Ultra-high throughput detection (1 million droplets per second) of fluorescent droplets using a cell phone camera and time domain encoded optofluidics†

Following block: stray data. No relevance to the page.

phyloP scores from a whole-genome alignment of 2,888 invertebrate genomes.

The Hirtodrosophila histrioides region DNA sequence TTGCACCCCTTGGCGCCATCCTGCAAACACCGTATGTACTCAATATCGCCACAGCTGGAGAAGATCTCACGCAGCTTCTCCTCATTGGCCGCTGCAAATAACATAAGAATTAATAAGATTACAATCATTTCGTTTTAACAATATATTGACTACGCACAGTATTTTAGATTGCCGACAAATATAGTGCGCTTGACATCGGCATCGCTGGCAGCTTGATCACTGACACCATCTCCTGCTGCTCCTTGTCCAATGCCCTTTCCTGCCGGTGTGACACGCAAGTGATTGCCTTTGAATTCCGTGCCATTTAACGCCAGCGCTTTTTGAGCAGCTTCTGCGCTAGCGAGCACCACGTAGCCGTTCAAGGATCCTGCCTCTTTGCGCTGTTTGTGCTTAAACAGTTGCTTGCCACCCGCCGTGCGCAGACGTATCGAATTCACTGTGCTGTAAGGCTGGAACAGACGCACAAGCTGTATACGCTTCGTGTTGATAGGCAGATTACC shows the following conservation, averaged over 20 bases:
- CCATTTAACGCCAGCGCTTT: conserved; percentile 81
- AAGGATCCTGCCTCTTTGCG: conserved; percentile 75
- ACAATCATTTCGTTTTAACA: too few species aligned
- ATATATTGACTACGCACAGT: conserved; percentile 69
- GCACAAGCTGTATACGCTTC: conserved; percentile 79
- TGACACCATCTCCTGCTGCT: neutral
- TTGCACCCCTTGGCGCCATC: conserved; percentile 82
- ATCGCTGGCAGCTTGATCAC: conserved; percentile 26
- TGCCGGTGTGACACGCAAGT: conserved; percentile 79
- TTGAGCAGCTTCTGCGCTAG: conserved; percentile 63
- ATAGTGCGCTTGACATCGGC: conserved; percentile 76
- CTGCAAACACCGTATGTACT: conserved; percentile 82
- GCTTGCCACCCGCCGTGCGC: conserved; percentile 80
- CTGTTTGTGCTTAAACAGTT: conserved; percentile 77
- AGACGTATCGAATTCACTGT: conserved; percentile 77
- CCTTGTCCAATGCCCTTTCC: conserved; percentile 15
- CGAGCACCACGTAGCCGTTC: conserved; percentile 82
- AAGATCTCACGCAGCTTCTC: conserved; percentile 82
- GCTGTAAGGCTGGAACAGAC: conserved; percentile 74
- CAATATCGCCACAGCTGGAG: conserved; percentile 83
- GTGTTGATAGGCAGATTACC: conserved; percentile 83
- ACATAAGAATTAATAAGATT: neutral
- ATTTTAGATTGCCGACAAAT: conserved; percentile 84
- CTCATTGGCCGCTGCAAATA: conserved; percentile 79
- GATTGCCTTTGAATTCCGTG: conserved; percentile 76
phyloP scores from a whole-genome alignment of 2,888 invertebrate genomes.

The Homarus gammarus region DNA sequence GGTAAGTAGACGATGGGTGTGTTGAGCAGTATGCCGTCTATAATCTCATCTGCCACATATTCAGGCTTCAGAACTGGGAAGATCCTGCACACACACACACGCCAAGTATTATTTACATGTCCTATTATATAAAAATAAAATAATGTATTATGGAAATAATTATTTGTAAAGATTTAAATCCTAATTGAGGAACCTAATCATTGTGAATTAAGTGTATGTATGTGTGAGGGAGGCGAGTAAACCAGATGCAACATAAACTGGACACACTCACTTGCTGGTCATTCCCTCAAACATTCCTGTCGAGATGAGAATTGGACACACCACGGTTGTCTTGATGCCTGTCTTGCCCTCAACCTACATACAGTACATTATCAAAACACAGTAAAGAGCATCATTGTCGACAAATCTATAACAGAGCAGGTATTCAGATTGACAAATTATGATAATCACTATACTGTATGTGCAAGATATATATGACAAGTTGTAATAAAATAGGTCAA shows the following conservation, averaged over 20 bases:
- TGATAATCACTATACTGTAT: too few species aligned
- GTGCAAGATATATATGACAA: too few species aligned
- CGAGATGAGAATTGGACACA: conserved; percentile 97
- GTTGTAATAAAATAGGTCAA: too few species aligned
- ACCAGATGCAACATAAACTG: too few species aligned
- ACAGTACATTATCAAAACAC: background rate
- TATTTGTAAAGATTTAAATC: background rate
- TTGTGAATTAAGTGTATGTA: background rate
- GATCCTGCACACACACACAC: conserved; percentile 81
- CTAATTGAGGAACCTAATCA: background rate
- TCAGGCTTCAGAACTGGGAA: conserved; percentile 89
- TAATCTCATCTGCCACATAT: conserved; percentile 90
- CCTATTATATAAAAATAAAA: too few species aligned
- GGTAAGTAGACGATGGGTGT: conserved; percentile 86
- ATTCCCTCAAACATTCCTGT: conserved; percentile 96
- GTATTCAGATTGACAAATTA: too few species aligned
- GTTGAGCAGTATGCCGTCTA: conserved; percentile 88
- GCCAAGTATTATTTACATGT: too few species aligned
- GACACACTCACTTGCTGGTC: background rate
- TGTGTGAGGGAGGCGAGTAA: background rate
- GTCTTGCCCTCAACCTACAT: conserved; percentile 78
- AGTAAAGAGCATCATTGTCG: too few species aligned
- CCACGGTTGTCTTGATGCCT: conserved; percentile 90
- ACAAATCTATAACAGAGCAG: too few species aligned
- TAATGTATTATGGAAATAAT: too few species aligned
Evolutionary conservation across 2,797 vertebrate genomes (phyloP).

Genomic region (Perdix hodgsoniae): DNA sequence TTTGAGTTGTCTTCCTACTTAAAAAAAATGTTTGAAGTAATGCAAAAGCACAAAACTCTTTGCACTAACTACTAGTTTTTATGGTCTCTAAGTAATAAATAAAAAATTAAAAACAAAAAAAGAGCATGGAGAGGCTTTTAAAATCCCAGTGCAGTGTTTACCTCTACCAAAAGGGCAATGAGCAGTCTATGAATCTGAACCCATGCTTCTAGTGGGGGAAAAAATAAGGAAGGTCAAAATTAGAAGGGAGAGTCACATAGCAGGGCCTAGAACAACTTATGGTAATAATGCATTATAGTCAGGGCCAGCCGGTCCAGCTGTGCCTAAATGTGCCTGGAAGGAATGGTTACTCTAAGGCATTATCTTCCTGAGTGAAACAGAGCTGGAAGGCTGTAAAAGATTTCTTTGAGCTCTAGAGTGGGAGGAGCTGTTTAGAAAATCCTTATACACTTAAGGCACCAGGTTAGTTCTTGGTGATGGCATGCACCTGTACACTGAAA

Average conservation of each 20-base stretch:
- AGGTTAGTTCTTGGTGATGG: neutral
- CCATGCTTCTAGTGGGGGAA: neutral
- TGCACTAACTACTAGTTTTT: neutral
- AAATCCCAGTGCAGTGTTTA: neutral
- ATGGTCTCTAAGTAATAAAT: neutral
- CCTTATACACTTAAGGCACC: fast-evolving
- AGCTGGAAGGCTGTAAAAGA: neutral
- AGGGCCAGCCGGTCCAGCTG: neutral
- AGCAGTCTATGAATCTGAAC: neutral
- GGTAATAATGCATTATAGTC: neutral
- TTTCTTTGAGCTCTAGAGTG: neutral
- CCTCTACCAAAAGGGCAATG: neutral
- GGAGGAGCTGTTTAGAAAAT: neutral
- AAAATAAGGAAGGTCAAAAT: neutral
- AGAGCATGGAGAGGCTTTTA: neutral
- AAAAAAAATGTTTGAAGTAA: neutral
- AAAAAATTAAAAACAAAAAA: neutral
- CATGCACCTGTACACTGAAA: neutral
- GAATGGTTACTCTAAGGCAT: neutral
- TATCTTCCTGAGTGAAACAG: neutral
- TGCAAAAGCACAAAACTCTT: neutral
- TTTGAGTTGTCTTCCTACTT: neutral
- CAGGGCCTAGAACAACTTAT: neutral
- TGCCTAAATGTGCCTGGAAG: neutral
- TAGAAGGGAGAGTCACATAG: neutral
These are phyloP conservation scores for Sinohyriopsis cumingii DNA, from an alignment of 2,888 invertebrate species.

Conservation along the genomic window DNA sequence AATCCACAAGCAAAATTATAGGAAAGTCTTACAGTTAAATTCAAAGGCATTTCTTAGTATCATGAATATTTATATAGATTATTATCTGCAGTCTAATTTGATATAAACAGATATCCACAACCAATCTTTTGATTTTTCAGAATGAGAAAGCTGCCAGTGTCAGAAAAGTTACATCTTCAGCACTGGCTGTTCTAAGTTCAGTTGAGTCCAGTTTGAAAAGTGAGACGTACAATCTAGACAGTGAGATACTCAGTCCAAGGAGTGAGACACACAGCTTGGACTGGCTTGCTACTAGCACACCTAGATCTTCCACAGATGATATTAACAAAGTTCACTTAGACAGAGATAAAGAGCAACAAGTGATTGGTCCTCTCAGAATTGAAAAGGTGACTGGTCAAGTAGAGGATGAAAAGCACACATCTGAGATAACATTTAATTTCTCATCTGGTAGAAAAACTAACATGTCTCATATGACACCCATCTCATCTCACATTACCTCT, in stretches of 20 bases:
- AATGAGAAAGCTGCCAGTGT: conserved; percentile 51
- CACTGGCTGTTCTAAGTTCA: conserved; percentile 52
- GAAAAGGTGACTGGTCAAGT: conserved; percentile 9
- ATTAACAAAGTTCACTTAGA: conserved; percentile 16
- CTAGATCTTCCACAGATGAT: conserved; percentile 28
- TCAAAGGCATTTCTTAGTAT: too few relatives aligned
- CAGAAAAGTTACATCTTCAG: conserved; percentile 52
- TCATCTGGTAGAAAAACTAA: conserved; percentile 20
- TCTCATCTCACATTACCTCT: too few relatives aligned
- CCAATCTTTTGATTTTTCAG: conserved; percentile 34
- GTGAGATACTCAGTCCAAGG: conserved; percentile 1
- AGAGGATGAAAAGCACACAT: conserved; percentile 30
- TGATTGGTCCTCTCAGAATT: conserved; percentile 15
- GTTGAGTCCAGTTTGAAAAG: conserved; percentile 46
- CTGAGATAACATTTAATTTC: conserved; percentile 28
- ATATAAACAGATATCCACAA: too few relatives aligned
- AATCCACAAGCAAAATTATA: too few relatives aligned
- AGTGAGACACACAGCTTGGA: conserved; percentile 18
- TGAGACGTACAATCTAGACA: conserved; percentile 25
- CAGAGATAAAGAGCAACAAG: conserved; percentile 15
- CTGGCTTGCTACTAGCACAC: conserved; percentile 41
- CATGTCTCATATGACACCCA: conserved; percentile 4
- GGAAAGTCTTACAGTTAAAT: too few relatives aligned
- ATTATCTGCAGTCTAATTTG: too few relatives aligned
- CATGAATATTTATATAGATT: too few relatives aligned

Droplet-based assays—in which ultra-sensitive molecular measurements are made by performing millions of parallel experiments in picoliter droplets—have generated enormous enthusiasm due to their single molecule resolution and robustness to reaction conditions. These assays have great untapped potential for point of care diagnostics but are currently confined to laboratory settings due to the instrumentation necessary to serially generate, control, and measure tens of millions of droplets. To address this challenge, we have developed the microdroplet megascale detector (μMD) that can generate and detect the fluorescence of millions of droplets per second (1000× faster than conventional approaches) using only a conventional cell phone camera. The key innovation of our approach is borrowed from the telecommunications industry, wherein we modulate the excitation light with a pseudorandom sequence that enables individual droplets to be resolved that would otherwise overlap due to the limited frame rate of digital cameras. Using this approach, the μMD measures droplets at a rate of 106 droplets per sec (ϕ = 166 mL h−1) in 120 parallel microfluidic channels and achieves a limit of detection LOD = 1 μM Rhodamine dye, sufficient for typical droplet based assays. We incorporate this new droplet detection technology with our previously reported parallelized droplet production strategy, incorporating 200 parallel droplet makers and only one set of continuous and droplet phase inputs and one output line. By miniaturizing and integrating droplet based diagnostics into a handheld format, the μMD platform can translate ultra-sensitive droplet based assays into a self-contained platform for practical use in clinical and industrial settings.